Altria, Philip Morris: Creating a nicotine-industry behemoth?

Altria-Philip Morris deal would create a company with three leading brands in cigarettes, vaping and heated tobacco.

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    Philip Morris International and Altria Group Inc could merge into a company that would combine the most popular cigarette brands and have a market value of nearly $200bn [Daniel Acker/Bloomberg]
    Philip Morris International and Altria Group Inc could merge into a company that would combine the most popular cigarette brands and have a market value of nearly $200bn [Daniel Acker/Bloomberg]

    Philip Morris International Inc. and Altria Group Inc.'s potential remarriage has public-health groups concerned about one behemoth dominating the most popular products used to get a nicotine fix.

    The potential combined tobacco group with a market value of nearly $200 billion would create a patchwork family consisting of the three leading brands in cigarettes, vaping and heated tobacco.

    "It would be the worst nightmare for public health if they were to join forces," Matt Myers, president of the Campaign for Tobacco-Free Kids, said in an interview Aug. 5, three weeks before the merger talks were announced. "It would bring Marlboro, IQOS, and Juul under one company that would dominate all three markets. They won't care what people use as long as they use one of them."

    Big Tobacco has been facing a decline in cigarette sales in the developed world while dealing with the rise of smoking alternatives and a flurry of regulations. Philip Morris already owns the world's most popular heated-tobacco product, IQOS, and enjoys almost 80% global market share in that category. The company has repeatedly said over the past year it's trying to lead a move to a smoke-free world and that it's developing products that are a better option than cigarettes.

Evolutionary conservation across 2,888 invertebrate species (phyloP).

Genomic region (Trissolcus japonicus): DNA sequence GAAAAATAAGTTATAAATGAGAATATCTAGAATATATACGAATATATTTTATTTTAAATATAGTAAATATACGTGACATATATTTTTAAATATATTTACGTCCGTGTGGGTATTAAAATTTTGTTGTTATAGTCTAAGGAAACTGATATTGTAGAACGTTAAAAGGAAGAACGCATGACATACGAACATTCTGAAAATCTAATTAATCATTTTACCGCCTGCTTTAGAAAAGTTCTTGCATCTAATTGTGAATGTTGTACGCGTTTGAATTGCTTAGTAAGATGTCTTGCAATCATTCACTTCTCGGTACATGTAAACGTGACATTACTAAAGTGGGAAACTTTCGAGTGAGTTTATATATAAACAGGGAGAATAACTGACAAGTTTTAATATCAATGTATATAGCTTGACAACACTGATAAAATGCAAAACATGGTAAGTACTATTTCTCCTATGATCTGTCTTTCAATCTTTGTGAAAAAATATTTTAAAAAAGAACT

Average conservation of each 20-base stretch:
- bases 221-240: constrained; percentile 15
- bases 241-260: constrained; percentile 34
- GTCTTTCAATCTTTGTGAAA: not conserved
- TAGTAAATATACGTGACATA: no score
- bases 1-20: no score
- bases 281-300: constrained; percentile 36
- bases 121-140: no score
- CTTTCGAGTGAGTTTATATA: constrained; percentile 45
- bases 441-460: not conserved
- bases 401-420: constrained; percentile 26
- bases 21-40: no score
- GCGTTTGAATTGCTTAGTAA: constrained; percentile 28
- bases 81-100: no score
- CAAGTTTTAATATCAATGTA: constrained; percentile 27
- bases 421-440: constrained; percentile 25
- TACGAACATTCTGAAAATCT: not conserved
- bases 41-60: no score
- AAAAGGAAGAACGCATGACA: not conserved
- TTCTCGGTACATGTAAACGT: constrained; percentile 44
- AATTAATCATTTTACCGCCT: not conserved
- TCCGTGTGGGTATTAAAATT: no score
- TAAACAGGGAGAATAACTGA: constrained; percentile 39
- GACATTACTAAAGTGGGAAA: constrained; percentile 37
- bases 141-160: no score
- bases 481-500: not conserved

Myers, in a phone interview Wednesday, said that reuniting the companies would give the new entity additional power to oppose and undermine government policy.

    While the creation of a huge tobacco company wouldn't hinder anti-smoking efforts in England or other countries with comprehensive strategies, it could affect them elsewhere, according to Deborah Arnott, chief executive of Action on Smoking and Health, a London-based advocacy group.

    "In the many places where tobacco consumption is still on the increase, particularly in low- and middle-income countries, this merger could make it more, not less, difficult for governments to implement strict anti-smoking regulations like ours," she said.

    BBG Philip Morris/Altria chart

    Philip Morris has invested billions of dollars in IQOS, and Altria has the right to start selling the device in the U.S. this year and will start with a store in Atlanta next month. Altria has also invested about $13 billion in Juul, which could speed up its expansion worldwide with Philip Morris's help. About 8 million smokers have switched to IQOS products, according to the company.

    "We would strongly prefer these companies remain separate," said Cliff Douglas, vice president of tobacco control at the American Cancer Society. If they merge, "they would have every incentive to use their strengthened position to ensure that e-cigarettes are designed and marketed in a way that constitutes no real threat to cigarettes."
    Philip Morris declined to comment, while Altria didn't respond to a request for comment.

    Investors have occasionally speculated about a remerger over the past several years as U.S. cigarette lawsuits have subsided and the number of possible acquisition opportunities in the industry declines.

    SOURCE: Bloomberg